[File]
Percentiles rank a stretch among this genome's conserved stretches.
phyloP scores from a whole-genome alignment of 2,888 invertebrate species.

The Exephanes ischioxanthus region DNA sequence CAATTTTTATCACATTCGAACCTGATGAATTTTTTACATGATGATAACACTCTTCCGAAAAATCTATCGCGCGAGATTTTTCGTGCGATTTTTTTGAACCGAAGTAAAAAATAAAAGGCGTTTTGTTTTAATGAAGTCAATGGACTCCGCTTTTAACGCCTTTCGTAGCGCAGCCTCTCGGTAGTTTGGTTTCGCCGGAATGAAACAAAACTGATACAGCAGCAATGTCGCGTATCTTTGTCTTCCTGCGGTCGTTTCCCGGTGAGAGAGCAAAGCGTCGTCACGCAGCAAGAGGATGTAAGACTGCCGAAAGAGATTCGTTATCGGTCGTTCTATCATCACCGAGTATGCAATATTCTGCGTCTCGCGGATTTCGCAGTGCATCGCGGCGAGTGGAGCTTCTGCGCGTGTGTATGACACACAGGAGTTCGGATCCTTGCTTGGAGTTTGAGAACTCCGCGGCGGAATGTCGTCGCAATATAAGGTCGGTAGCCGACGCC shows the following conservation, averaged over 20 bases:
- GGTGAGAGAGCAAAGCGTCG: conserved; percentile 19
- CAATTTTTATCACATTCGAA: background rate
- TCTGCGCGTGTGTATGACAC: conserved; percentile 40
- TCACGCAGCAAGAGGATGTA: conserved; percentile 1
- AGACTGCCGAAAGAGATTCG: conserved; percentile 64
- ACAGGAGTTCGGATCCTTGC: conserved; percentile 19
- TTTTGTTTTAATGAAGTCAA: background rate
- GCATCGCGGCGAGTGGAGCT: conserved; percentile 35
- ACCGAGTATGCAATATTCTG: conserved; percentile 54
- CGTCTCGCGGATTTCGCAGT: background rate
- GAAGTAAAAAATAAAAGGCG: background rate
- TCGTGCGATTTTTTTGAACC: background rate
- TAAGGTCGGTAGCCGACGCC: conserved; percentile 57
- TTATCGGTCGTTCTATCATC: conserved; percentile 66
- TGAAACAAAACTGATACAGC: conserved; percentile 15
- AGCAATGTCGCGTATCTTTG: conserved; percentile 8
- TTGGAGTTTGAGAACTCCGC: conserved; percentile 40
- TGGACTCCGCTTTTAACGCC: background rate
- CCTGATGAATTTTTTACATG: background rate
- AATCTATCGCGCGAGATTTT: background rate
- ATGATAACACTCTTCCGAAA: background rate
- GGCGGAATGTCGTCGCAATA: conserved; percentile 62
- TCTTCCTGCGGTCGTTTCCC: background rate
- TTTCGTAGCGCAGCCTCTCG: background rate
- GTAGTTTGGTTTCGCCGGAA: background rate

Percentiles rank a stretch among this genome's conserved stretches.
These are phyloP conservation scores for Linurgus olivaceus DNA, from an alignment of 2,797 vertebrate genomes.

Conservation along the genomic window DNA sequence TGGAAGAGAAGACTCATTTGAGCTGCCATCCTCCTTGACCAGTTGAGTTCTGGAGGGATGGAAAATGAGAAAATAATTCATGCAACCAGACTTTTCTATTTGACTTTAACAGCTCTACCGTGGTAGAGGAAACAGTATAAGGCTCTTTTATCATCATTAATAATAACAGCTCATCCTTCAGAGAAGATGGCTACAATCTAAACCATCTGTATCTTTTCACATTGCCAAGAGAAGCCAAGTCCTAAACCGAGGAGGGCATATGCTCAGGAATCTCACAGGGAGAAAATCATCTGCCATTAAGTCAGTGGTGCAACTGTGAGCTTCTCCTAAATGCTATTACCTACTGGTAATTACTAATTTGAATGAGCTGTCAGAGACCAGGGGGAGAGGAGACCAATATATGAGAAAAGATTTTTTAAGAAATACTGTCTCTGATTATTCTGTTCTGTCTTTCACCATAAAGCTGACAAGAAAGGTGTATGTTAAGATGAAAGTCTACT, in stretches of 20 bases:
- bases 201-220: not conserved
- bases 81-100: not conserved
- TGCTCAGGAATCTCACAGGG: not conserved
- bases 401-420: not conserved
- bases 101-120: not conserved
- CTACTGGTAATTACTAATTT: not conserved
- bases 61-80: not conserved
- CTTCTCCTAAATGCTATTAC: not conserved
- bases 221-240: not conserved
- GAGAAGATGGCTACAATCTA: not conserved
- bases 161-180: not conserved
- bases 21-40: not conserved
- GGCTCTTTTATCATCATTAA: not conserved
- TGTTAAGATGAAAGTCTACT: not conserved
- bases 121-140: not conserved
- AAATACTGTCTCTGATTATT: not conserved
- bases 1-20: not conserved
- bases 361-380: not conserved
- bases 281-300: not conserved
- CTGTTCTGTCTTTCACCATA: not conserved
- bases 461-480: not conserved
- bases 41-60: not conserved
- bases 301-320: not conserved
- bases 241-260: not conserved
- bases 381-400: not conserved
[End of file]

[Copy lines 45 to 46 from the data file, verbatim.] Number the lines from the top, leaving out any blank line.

- TGTTAAGATGAAAGTCTACT: not conserved
- bases 121-140: not conserved